Part of United Campus Worker’s platform is that higher education is an economic driver for communities. In a meeting of UCW at MTSU, we discussed how to make the best arguments for our case. Because I am the Liaison for the Economics Department at MTSU, I was aware of the economic impact studies that were conducted and published by the Business Economic Research Center at MTSU and commissioned by the Office of the President of MTSU.
Relying on the research skills that we all use every day in our jobs, I located, read and summarized the economic impact study for an in-district meeting with Senator Jim Tracy, and I wrote and published a Guest Columnist letter in the opinion section of The Daily News Journal (Appendix B).
In the spirit of American Library Association’s emphasis onFrontline Advocacy, I encourage librarians in Tennessee to work collectively with other libraries and their parent institutions and communities. It represents an opportunity for librarians to participate in ongoing and persuasive dialogue with both constituents and political representatives.
MTSU Library Collection Management Sample Budget (pdf)
THE DAILY NEWS JOURNAL
DECEMBER 11, 2009
GUEST COLUMN: MTSU's impact astounding
BY RACHEL KIRK
MTSU provides enormous value to both the local economy and the state of Tennessee.
According to the Business and Economic Research Center, MTSU generates $896.13 million in business revenue within the Nashville Metropolitan area with $395.85 million of revenue created in Rutherford County. The figures are compiled by Murat Arik and David Penn in "Economic Contributions of Middle Tennessee State University to the Local Community: An Update, Murfreesboro, TN: Business and Economic Research Center, Middle Tennessee State University," 2009, p.6).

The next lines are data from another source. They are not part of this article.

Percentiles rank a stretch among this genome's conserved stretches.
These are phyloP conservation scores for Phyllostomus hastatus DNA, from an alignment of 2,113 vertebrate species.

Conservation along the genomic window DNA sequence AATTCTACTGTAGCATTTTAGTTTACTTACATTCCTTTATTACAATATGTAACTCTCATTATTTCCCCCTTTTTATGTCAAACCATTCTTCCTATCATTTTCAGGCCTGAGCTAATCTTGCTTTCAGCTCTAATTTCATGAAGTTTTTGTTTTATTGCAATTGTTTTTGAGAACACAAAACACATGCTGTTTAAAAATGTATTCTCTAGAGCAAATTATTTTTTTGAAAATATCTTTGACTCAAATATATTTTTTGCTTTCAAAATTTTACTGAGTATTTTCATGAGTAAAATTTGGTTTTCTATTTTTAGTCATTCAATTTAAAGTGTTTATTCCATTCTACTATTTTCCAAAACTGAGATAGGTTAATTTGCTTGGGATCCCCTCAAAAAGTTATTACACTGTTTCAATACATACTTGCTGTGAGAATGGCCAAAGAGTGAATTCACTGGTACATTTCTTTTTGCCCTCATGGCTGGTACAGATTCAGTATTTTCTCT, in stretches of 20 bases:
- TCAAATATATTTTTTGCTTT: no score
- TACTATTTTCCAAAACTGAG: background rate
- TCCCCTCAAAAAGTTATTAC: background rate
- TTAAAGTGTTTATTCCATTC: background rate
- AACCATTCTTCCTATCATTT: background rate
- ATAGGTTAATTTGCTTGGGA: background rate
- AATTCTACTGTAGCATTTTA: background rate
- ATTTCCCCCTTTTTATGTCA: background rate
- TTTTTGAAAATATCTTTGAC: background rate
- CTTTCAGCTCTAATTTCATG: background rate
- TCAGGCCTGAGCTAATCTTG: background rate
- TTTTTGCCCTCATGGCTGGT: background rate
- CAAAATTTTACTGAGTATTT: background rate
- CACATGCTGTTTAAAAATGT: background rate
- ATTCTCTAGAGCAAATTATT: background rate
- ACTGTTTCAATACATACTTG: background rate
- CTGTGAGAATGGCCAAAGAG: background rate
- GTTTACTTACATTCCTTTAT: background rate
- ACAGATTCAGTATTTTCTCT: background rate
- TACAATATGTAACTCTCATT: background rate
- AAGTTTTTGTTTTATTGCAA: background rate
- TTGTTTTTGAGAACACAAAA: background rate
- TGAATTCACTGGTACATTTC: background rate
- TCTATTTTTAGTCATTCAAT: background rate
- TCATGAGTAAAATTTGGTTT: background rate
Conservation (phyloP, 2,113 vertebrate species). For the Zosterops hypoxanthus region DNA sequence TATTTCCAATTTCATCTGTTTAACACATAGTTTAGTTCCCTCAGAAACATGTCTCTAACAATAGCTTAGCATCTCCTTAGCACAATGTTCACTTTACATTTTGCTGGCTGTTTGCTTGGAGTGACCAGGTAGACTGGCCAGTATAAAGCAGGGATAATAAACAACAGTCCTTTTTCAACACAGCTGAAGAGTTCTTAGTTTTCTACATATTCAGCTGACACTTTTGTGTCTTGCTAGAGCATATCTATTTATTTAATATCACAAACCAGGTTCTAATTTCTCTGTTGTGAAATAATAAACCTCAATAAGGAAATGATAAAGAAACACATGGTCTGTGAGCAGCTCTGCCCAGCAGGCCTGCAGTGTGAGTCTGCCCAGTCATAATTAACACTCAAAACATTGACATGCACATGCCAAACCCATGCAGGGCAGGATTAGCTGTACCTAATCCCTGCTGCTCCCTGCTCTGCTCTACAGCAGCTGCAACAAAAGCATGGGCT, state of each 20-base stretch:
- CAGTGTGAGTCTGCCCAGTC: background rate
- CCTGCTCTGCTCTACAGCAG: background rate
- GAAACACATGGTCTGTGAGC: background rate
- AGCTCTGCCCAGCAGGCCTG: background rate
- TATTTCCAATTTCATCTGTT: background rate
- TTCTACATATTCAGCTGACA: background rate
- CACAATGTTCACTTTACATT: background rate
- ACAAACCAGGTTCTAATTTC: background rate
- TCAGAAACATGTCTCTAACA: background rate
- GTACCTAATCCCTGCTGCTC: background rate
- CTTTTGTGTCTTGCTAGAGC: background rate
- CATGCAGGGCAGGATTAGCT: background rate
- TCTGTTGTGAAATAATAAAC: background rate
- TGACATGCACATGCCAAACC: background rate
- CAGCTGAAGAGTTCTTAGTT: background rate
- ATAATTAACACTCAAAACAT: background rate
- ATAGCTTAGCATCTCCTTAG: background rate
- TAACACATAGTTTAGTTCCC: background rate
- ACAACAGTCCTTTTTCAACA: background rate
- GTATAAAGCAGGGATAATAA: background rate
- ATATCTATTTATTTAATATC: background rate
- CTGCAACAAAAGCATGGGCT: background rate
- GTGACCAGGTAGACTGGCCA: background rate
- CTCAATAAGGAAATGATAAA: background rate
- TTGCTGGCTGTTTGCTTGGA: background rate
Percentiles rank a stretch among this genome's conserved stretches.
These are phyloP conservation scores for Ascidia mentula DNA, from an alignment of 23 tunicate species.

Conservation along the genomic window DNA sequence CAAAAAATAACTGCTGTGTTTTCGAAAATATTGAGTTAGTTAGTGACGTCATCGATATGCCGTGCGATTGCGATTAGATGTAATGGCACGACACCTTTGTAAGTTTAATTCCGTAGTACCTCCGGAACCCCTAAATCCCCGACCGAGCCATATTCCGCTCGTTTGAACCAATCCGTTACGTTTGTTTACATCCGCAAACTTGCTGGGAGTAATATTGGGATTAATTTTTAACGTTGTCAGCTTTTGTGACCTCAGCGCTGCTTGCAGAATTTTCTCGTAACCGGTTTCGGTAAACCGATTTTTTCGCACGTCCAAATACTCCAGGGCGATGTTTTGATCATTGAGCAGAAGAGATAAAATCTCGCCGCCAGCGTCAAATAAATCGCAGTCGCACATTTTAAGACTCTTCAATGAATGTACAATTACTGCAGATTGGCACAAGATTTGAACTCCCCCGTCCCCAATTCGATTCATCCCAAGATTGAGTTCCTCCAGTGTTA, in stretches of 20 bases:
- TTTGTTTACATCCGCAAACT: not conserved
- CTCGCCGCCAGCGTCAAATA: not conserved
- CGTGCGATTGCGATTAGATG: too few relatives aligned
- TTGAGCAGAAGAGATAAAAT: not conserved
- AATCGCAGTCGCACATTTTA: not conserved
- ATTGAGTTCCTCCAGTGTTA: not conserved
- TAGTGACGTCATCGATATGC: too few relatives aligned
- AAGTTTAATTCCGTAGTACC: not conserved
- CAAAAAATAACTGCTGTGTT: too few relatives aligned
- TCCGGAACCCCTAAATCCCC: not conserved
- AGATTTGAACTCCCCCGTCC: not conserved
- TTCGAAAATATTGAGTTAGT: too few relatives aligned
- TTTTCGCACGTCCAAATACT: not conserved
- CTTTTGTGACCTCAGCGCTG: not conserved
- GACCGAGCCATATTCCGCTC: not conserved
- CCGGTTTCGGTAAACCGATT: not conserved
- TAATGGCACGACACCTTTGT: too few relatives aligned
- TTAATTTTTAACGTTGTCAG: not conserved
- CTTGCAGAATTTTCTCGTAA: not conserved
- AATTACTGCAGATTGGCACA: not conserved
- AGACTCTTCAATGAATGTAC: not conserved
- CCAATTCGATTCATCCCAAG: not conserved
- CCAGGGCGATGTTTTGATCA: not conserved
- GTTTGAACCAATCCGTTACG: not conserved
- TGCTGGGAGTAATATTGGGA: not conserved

Based on the state appropriation of $87 million of taxpayer dollars that support MTSU, the Middle Tennessee area reaps almost $9 for every $1 of state support the institution receives. How many investors have received a nine-fold return on investment in the past several years? Not many. Few entities, public or private, contribute as much to the region.
The $896 million that MTSU creates for the local and regional economy comes from the following broad categories:
student spending on tuition, housing, food, entertainment, clothing, etc., estimated at $447 million
operating and capital expenditures of MTSU that include building projects, maintenance, electricity, and utilities estimated at $148 million
payroll of $257 million for faculty and staff
visitor spending of $46 million
spending of MTSU retirees at $33 million. (Arik and Penn, 2008, p. 32)
These revenues directly drive retail trade on the Public Square and in The Avenue Murfreesboro as well as food services from B. McNeel's to McDonald's, the restaurant and hospitality business, real estate in the form of family homes and student apartments, health and social services, manufacturing, and finance and insurance. In the past six years, more than 3,500 new student housing units were built with a construction value of nearly $200 million (Arik & Penn, 2008, 38).
In addition, MTSU creates nearly as much tax revenue as the public assistance (driven by tax revenue) it receives. MTSU's enormous contribution is so deeply embedded in every nook of the local economy that it has become almost indistinguishable from other economic drivers and, as a result, invisible to most. When cities recruit big corporations, they use tax incentives with the theory that the revenues created by the new business will offset the reduction in taxes that was provided by the incentive.
In other words, they are hoping for the kind of long-term impact to the local economy that MTSU provides. If we could assess the value of our educational and research institutions with similar standards to those used for for-profit institutions, we could appreciate that MTSU provides more value and revenue for the Middle Tennessee area than most.
I strongly encourage readers to reject simplistic arguments of "raise taxes" or "fire people" and search for alternatives that sustain this region's long-term economic viability. Given how deeply this institution impacts the economy, we need increased awareness of how many people could be hurt, even those who do not work directly for MTSU, if the university's workforce were reduced. Cutting MTSU's budget is not trimming the fat, it is severing an artery.